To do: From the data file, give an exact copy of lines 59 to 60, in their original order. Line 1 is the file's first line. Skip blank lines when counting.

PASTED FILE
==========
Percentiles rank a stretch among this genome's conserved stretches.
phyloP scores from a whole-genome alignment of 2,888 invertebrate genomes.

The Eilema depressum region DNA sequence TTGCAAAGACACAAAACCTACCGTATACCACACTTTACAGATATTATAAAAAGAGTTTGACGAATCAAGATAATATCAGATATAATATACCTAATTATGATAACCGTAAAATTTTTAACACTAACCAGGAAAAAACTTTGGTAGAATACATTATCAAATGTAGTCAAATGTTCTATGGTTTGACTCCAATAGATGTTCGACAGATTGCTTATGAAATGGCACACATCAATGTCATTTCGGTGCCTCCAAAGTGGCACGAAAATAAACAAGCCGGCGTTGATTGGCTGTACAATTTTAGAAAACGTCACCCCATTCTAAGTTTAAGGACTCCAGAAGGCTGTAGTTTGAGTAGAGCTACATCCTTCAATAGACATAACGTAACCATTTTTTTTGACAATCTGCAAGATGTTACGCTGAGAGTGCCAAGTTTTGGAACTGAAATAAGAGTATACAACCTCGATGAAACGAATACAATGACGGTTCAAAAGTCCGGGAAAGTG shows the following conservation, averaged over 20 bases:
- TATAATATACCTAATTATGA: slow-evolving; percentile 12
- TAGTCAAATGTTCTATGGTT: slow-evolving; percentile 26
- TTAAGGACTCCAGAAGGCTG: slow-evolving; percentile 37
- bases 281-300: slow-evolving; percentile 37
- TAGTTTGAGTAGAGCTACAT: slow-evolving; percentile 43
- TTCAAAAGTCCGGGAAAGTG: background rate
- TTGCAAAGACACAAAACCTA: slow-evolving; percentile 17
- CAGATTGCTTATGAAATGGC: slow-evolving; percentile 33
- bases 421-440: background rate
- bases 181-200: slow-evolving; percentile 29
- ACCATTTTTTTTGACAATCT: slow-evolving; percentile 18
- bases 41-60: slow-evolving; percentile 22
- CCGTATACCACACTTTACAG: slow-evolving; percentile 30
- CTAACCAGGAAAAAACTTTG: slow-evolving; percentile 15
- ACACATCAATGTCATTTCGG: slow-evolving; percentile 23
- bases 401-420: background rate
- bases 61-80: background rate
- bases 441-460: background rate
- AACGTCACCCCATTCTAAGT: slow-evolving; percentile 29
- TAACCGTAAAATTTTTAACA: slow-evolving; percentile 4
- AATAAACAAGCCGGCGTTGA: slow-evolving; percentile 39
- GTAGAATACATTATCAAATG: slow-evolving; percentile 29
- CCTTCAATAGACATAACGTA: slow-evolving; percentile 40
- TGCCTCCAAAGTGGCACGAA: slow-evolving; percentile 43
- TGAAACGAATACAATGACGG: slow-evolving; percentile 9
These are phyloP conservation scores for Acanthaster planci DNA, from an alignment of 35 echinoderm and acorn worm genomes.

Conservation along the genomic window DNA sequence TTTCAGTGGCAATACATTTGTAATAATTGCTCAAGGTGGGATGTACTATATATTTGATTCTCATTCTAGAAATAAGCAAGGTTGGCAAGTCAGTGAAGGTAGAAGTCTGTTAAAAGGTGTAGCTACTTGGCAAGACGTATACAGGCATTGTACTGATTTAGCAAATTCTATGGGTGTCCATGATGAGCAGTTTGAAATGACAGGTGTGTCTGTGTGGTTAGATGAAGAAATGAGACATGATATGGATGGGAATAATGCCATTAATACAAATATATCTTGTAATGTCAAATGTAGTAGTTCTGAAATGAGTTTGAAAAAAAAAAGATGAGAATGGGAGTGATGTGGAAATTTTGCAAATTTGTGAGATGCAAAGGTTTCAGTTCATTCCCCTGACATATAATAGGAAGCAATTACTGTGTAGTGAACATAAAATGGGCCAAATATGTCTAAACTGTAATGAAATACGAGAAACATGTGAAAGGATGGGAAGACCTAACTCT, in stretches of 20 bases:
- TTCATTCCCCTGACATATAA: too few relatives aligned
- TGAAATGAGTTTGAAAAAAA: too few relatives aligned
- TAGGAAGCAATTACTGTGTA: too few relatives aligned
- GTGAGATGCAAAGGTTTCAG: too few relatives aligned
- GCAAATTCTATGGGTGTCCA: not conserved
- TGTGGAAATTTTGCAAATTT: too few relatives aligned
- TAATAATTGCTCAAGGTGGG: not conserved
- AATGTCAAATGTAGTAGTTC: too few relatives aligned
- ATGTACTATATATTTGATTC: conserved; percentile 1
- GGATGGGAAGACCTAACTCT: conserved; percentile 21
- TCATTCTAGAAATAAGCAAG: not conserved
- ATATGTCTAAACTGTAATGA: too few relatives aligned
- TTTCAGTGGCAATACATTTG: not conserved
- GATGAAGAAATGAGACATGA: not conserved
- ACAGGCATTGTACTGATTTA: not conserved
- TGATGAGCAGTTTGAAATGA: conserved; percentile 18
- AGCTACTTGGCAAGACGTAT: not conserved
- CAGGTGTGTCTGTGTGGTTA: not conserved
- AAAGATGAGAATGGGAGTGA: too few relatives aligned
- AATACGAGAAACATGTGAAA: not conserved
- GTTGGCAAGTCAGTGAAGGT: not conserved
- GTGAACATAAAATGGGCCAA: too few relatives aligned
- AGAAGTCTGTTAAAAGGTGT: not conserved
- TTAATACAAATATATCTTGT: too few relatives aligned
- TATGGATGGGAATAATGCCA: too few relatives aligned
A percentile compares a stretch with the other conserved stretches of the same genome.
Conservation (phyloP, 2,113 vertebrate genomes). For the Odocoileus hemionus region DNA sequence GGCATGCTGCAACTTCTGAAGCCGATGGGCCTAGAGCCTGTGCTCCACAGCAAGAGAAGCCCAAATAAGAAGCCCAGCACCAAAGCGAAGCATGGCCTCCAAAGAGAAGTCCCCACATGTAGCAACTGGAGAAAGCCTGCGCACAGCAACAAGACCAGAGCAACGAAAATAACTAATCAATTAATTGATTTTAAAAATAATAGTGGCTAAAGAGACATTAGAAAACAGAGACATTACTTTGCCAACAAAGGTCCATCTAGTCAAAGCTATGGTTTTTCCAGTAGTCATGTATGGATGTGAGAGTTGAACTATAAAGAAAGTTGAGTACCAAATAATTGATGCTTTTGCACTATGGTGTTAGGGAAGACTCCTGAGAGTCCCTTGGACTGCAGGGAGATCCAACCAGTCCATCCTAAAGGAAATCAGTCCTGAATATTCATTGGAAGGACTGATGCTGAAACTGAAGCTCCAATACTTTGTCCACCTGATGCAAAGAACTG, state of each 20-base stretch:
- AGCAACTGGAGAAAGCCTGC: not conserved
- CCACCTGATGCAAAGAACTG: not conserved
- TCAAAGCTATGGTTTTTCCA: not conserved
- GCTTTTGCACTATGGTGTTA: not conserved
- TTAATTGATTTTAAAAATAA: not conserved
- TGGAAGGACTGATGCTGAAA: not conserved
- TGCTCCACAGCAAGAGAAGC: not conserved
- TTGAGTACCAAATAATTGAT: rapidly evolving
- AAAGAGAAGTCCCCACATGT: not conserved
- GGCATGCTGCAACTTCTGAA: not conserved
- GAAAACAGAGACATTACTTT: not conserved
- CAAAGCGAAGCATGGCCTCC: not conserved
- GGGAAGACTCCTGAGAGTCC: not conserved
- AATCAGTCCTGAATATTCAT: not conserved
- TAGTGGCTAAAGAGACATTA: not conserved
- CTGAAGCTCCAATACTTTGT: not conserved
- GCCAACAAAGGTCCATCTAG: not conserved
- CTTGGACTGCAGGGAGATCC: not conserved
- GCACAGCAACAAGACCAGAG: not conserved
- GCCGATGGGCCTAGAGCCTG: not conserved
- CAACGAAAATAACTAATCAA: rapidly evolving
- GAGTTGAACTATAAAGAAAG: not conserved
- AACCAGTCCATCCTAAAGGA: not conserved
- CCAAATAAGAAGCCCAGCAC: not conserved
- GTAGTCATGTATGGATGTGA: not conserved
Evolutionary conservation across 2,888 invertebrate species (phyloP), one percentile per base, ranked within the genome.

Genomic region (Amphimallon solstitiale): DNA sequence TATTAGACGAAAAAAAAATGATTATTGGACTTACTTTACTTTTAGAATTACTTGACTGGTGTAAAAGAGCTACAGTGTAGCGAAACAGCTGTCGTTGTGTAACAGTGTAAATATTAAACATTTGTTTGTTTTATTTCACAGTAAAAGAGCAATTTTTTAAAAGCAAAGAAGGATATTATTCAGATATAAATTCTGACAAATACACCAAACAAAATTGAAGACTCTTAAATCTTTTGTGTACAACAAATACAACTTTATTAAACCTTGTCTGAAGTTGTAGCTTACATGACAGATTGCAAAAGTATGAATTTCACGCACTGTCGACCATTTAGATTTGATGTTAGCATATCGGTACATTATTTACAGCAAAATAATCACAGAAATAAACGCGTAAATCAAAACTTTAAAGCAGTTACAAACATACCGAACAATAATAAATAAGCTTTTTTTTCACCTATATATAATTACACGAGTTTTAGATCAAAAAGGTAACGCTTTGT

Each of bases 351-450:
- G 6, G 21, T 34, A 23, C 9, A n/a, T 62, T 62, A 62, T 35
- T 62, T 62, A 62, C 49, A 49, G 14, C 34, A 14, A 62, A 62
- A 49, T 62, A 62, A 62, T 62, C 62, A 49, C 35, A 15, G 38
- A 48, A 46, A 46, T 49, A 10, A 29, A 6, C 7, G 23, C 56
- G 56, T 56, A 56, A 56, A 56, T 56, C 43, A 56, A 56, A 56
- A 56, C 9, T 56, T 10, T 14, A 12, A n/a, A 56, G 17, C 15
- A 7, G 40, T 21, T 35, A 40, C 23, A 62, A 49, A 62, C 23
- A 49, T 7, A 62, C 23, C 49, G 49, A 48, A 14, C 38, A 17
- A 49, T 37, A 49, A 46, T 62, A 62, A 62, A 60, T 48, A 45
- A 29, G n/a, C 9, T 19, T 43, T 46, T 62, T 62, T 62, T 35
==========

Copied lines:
- CCACCTGATGCAAAGAACTG: not conserved
- TCAAAGCTATGGTTTTTCCA: not conserved